Aside from Eagle Scout, merit badges are probably the most visible and iconic part of Scouting to those not involved in the program.
“Did you get a merit badge for that?” is sometimes asked when someone does an extraordinarily good deed – a social currency akin to earning “brownie points” for anything from volunteering for an assignment to trying to impress the boss.
Merit badges are part of a Scout’s advancement, though not the entire program as some may believe. Aside from the dozen-plus Eagle-required merit badges, there are more than a hundred additional ones that allow a Scout the chance to explore a wide spectrum of interests, skills and potential careers. They combine the method of advancement with the method of adult association in giving Scouts an opportunity unavailable anywhere else.
I mentioned adult association because without adults, there would be no merit badge program. This is due to the fact that in order to earn a merit badge, a Scout must work with an adult counselor who guides him, shares knowledge and provides resources, and gives final approval to the process. In most other aspects of Scout advancement, boys teach and learn from each other and do for themselves, rather than being instructed and tested by adults.
With adults playing such a pivotal role in the Boy Scout program, it’s important for our districts and councils to recruit counselors for the merit badges offered by the Boy Scouts of America. And this is where people from all backgrounds and walks of life can share their knowledge with today’s youth – by becoming a merit badge counselor.
Fortunately, the process is straightforward. The main requirements are to have knowledge of a particular merit badge’s subject matter, and to be willing to share their knowledge with youth, following the BSA’s rules and guidelines. And the first step is to register as a merit badge counselor with the local council.
The first step is to take the BSA’s Youth Protection Training course. This is done online, by going to http://my.scouting.org, creating an account, and from the home dashboard, selecting Youth Protection Training. After completing the course (which takes about a half-hour), print the certificate of completion.
Next, pay a visit to your local council office or Scout shop. Pick up a copy of the current Adult Application form and browse the selection of merit badge pamphlets. Find and purchase the ones for the merit badges you’re interested in counseling. You’ll want to have copies for yourself. (Don’t know your local council? If you have a phone book, you can look it up under Boy Scouts of America, or use the council locator tool to find your council’s office.)
Complete the adult application form, indicating at the top the name of your local council (leave the unit number blank), filling in the number 42 for the position code, and Merit Badge Counselor for the Scouting position description. Don’t forget to complete the questions on the right side of the form and the Disclosure/Authorization form facing the first page of the application.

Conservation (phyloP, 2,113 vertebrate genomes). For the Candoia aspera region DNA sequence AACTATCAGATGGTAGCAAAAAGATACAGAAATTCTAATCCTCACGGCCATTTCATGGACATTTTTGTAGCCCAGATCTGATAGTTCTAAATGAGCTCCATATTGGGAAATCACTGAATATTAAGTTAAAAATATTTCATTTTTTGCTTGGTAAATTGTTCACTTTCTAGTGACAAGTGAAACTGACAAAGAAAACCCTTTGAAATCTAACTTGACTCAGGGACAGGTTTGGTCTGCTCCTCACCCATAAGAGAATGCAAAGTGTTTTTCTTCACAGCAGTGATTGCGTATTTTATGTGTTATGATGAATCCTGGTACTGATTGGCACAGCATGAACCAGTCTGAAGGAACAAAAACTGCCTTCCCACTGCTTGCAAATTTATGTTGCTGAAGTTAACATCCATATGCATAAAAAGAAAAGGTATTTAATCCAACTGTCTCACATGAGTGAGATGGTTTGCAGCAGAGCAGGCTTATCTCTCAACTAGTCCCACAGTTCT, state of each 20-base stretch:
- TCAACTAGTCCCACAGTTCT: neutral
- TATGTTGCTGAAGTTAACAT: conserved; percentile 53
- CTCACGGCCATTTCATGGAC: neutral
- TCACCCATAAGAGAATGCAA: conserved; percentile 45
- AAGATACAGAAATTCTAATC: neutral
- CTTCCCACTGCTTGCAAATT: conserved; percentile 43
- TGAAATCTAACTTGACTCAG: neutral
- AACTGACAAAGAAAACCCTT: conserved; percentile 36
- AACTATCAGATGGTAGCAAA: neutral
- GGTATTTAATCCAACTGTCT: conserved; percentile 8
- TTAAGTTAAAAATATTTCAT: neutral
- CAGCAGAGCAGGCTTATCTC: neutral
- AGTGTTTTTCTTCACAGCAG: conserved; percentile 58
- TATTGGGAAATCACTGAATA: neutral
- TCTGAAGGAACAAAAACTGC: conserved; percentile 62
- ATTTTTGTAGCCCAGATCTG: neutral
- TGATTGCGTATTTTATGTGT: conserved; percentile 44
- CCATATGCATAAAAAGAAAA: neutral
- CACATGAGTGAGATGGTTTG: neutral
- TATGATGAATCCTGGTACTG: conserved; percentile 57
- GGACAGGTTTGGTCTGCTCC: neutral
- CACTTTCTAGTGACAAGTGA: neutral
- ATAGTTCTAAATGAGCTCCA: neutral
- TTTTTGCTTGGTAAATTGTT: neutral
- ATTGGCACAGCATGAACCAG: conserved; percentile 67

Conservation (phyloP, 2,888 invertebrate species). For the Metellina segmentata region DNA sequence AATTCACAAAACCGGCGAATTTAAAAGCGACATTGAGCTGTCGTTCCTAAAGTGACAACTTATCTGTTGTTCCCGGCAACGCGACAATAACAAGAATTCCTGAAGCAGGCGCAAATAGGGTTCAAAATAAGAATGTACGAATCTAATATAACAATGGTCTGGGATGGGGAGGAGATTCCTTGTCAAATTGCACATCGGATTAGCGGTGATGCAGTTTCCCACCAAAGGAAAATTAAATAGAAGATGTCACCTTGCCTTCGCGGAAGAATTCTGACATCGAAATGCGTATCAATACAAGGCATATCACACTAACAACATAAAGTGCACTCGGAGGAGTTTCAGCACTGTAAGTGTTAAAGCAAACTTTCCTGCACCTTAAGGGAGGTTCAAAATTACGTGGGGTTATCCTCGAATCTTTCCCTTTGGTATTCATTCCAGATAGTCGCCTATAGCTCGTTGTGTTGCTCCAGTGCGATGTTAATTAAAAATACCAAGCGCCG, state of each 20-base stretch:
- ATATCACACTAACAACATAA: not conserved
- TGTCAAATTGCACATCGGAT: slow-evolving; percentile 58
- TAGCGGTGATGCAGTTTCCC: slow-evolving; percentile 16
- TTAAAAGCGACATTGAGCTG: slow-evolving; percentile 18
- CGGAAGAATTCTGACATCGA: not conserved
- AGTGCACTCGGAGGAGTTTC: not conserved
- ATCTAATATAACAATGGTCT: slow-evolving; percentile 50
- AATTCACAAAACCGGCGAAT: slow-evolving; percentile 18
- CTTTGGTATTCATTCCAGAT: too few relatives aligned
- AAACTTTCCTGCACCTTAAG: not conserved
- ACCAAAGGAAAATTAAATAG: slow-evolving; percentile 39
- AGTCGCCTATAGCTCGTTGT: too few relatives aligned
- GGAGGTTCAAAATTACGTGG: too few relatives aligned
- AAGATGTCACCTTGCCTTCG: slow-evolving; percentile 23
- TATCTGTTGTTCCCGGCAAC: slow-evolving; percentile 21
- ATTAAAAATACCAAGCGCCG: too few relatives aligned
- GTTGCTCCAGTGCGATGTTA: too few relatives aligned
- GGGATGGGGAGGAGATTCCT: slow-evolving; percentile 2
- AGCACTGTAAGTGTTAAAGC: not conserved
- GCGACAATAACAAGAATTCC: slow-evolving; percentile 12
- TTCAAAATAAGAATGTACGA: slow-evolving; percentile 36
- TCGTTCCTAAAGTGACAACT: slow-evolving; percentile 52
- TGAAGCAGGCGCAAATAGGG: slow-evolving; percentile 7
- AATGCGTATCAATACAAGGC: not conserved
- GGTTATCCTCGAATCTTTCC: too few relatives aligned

Your council, or most likely your district, advancement committee will need to know which merit badges you are interested in counseling. There’s another form for that – it’s the Merit Badge Counselor Information Sheet. This form has spaces for your contact information and for the names of the merit badges you wish to counsel, along with a place to put a brief description of your qualifications in the subject areas.
Once both forms are completed and you have your Youth Protection Training certificate, contact your council service center to find out how you should submit them. Each council is likely to handle things a bit differently – in some, you might turn everything in at the council office; in others, you may need to contact your district professional or a member of the district advancement committee. There is no fee required to be a merit badge counselor.
You might not hear anything from the council after your application is submitted and you are accepted as a merit badge counselor (you’re more likely to hear if you happen to be rejected), so sign back in at my.scouting.org in a couple weeks just to see if you are listed as such. You’ll also be issued a BSA ID number, which you’ll want to enter into your my.scouting.org profile so your training will track.
There are two more important things you’ll want to do before you start meeting with youth. One is to read the Guide for Merit Badge Counselors online and, if offered, take the Merit Badge Counselor Orientation class in your area. Many districts offer the training regularly. Unfortunately, this training is not yet offered through the online training portal at my.scouting.org.
Finally, become familiar with the section on merit badges in the Guide to Advancement. This is the authority on the merit badge system, and you should know the rules. And, you’ll want to read the Merit Badge Counselor’s Compass, a quarterly publication that updates counselors on the latest in the program.
Becoming a merit badge counselor allows everyone to help today’s youth become tomorrow’s leaders by sharing their knowledge with our best and brightest young people through the Boy Scout program.